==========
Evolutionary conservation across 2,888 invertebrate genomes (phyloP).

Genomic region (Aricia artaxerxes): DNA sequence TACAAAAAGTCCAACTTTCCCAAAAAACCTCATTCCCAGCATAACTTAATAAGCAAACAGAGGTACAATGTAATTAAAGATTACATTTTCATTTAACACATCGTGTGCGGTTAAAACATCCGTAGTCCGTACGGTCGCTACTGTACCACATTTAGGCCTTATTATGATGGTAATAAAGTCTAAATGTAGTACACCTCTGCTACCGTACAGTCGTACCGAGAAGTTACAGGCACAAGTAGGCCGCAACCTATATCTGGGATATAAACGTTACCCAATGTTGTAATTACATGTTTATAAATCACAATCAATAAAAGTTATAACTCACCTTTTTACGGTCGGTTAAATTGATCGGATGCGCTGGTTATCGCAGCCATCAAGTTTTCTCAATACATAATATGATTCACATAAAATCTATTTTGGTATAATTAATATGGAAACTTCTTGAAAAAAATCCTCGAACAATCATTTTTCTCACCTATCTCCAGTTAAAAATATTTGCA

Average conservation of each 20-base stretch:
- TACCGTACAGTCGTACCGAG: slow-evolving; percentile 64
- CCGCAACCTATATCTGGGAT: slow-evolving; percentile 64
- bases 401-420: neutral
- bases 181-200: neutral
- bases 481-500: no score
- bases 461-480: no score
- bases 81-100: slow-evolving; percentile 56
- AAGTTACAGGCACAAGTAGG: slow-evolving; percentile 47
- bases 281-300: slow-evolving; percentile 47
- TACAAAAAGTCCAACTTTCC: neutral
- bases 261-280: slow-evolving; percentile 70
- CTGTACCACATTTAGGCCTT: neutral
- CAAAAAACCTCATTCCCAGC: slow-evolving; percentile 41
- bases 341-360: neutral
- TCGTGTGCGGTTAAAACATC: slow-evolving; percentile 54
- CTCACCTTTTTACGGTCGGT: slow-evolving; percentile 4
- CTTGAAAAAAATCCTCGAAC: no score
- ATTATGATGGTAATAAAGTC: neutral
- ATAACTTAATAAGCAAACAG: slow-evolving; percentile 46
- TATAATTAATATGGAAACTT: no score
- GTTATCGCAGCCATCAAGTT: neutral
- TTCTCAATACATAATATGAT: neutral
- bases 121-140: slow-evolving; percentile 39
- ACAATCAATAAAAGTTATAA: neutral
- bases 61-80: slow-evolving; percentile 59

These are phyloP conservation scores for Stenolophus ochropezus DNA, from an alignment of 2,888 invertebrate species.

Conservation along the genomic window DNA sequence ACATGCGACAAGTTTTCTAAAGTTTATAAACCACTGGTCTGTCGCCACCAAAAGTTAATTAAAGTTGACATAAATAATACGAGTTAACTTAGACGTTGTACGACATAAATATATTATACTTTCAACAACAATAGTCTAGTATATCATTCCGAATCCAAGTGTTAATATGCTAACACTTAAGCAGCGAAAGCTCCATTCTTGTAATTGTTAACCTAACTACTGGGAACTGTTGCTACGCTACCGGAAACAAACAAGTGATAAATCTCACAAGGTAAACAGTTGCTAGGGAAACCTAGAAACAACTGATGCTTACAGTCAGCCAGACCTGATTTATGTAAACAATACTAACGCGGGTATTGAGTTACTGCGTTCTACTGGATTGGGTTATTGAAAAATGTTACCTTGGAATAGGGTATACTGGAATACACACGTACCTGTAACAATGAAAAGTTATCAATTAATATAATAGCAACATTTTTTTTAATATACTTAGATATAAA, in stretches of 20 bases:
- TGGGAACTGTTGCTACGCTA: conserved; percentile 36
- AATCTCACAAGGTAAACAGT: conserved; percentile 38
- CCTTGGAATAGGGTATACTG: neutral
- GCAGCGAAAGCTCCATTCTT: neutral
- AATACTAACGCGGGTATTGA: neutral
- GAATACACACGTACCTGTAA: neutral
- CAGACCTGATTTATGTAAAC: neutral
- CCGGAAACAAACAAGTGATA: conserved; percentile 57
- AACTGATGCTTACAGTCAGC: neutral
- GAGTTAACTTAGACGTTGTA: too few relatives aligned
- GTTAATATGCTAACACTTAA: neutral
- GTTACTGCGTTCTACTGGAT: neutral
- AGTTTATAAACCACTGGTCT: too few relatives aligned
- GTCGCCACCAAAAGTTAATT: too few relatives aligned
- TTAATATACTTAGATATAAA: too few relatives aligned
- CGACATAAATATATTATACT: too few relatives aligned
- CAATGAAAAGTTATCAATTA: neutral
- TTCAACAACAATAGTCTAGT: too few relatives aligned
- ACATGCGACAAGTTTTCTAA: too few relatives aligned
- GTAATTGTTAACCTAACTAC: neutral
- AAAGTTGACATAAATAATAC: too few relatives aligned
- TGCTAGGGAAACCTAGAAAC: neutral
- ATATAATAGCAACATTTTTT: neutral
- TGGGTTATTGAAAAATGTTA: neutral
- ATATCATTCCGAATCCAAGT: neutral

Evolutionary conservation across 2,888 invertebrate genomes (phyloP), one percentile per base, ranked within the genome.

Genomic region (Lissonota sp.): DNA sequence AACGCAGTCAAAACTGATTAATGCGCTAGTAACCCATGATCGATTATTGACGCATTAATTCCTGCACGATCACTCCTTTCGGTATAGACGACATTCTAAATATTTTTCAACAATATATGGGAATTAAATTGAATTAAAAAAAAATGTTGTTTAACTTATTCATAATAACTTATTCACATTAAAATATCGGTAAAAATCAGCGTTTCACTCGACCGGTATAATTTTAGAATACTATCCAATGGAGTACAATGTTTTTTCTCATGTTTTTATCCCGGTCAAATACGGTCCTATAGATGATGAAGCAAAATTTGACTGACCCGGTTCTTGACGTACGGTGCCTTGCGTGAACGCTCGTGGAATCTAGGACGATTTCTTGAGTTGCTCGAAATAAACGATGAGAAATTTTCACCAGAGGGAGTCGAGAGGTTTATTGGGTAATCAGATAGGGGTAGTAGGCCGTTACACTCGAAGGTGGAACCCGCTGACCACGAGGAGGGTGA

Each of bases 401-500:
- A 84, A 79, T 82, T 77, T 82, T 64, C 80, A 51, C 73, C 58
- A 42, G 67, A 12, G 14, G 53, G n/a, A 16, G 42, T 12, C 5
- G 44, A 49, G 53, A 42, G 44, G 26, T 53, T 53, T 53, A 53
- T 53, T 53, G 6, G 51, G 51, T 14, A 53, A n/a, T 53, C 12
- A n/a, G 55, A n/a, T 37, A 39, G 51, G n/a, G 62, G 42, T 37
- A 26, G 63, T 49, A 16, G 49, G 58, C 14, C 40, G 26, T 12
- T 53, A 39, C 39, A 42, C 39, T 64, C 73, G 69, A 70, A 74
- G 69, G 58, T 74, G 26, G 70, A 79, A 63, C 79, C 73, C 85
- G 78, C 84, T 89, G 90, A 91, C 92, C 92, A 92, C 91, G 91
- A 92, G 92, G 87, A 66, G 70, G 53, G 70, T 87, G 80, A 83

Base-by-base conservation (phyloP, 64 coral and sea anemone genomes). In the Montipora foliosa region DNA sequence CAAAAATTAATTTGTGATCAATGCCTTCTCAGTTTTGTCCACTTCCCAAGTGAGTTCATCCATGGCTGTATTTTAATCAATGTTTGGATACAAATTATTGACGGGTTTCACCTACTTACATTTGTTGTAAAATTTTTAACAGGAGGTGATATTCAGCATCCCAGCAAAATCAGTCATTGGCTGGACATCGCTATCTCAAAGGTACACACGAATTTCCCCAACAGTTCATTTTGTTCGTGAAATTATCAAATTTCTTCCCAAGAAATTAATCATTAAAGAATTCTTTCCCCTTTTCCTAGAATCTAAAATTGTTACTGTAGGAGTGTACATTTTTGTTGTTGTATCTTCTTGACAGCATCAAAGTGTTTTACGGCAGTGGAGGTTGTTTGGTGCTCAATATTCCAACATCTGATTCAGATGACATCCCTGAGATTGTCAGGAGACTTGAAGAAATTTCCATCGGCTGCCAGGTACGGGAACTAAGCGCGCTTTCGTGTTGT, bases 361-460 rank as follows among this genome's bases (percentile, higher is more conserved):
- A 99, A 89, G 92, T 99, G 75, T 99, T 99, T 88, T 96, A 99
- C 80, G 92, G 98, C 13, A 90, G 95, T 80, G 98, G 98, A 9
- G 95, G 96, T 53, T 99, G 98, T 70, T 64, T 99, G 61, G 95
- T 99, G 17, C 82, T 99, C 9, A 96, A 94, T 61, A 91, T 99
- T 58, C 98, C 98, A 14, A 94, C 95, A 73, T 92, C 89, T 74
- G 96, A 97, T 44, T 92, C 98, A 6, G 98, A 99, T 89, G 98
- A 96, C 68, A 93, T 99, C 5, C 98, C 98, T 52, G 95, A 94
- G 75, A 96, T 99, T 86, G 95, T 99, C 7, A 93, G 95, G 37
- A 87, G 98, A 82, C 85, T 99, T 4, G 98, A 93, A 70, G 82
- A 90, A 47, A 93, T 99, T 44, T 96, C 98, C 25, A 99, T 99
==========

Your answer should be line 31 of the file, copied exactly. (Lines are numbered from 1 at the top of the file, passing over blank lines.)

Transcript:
- TGGGAACTGTTGCTACGCTA: conserved; percentile 36